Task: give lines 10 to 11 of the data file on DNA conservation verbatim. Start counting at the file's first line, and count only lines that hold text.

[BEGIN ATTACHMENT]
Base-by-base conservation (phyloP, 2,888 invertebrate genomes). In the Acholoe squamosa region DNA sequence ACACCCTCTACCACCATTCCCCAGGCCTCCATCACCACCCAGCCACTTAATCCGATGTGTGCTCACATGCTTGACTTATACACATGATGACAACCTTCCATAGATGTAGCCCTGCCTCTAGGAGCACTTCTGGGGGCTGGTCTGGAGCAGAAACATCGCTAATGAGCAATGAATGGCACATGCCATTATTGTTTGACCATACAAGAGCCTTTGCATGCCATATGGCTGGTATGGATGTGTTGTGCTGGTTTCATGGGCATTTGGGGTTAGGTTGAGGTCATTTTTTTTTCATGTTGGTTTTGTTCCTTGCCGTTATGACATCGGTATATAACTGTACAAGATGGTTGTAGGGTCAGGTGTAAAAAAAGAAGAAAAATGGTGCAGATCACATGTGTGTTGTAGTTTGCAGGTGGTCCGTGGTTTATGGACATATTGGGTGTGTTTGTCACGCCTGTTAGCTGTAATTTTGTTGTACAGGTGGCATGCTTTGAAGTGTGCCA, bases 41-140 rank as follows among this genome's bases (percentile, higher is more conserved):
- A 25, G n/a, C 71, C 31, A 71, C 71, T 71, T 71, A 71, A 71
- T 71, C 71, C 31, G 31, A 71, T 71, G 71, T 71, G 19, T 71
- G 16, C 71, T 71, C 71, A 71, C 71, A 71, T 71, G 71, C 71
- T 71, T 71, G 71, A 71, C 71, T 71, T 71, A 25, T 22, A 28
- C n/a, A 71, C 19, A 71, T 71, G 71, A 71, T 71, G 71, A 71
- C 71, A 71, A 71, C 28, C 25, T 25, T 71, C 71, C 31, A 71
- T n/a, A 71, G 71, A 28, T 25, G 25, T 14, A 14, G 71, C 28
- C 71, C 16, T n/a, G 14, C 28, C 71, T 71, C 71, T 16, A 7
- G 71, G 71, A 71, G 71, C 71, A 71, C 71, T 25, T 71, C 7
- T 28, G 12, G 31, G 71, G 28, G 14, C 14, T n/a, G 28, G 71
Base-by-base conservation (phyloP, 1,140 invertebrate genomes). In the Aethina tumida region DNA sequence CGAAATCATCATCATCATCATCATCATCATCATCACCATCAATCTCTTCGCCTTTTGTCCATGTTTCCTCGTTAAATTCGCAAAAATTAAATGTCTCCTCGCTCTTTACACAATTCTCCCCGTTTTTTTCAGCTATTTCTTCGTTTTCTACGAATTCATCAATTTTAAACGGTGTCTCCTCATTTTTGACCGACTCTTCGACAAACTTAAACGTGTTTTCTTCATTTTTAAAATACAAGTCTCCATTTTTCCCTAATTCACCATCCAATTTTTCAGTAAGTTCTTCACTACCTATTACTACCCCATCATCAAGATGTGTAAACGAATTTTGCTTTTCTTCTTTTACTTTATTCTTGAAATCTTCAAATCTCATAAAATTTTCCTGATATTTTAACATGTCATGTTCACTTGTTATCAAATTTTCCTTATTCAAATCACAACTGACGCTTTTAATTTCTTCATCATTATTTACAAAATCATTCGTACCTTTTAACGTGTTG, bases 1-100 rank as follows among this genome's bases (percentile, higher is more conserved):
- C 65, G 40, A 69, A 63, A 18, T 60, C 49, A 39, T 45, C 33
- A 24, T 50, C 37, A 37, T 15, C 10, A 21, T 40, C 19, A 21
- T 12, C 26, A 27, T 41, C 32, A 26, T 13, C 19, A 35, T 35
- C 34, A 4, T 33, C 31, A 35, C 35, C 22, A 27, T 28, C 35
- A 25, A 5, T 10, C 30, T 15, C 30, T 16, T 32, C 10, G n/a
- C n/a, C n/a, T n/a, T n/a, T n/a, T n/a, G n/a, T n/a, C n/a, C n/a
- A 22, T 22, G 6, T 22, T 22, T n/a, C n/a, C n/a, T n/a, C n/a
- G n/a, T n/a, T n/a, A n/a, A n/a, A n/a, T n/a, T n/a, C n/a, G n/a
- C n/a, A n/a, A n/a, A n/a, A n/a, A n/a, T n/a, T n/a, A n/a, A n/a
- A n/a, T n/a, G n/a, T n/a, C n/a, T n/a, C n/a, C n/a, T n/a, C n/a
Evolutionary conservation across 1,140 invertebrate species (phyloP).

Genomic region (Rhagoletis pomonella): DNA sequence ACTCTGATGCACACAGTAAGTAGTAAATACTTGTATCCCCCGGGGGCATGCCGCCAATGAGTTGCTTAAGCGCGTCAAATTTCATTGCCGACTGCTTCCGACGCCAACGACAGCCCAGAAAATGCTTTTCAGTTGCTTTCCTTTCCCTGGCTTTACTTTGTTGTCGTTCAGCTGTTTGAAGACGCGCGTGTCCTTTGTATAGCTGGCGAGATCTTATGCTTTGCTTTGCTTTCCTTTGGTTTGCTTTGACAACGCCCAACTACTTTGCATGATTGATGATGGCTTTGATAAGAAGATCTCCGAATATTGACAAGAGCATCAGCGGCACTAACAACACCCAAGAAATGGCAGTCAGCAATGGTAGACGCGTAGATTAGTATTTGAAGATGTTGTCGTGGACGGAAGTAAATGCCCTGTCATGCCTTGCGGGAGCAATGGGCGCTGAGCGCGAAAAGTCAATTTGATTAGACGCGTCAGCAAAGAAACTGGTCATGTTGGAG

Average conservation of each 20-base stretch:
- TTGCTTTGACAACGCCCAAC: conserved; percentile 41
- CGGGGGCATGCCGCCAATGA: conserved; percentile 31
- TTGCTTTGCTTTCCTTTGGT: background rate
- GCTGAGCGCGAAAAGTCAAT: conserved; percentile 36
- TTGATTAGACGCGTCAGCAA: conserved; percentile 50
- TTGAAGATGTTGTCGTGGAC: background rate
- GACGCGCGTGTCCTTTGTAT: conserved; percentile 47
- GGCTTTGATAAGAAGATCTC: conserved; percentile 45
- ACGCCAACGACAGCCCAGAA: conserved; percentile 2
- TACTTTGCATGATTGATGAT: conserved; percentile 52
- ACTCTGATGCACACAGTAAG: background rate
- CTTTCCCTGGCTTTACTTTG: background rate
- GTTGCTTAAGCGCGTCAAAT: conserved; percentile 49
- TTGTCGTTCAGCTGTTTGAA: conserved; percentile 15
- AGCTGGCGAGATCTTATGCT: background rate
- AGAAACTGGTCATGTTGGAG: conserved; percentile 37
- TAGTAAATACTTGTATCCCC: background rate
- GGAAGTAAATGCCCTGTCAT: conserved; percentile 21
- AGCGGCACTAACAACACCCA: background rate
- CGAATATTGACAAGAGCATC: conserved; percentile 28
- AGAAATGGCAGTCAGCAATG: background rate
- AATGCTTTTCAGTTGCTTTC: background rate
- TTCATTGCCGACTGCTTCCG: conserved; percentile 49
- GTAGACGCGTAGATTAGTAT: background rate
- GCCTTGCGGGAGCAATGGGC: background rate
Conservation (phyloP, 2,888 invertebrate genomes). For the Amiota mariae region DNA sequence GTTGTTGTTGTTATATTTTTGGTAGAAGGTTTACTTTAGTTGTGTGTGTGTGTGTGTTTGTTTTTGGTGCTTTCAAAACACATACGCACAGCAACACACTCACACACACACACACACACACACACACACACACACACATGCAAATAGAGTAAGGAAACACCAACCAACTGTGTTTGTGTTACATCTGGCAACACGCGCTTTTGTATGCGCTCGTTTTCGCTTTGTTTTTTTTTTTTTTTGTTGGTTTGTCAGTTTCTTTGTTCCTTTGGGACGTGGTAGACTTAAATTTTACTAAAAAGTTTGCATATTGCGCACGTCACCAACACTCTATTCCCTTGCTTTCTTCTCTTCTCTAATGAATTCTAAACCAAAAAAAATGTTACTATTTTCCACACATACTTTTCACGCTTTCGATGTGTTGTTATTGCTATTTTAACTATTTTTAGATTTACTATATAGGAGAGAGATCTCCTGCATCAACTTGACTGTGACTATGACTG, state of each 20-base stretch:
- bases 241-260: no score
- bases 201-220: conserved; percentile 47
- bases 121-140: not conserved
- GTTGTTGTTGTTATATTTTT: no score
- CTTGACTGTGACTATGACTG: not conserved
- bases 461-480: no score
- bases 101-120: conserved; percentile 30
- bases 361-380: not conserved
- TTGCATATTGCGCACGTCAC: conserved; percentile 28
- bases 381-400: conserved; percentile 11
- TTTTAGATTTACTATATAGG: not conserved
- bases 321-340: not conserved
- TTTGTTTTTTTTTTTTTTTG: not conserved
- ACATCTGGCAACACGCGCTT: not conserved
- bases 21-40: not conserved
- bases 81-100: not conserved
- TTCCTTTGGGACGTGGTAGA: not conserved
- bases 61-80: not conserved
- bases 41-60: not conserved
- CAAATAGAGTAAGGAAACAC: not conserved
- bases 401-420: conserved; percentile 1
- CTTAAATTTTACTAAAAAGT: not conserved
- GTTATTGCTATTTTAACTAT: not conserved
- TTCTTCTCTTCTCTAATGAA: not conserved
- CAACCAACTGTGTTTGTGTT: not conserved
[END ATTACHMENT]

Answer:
- G 71, G 71, A 71, G 71, C 71, A 71, C 71, T 25, T 71, C 7
- T 28, G 12, G 31, G 71, G 28, G 14, C 14, T n/a, G 28, G 71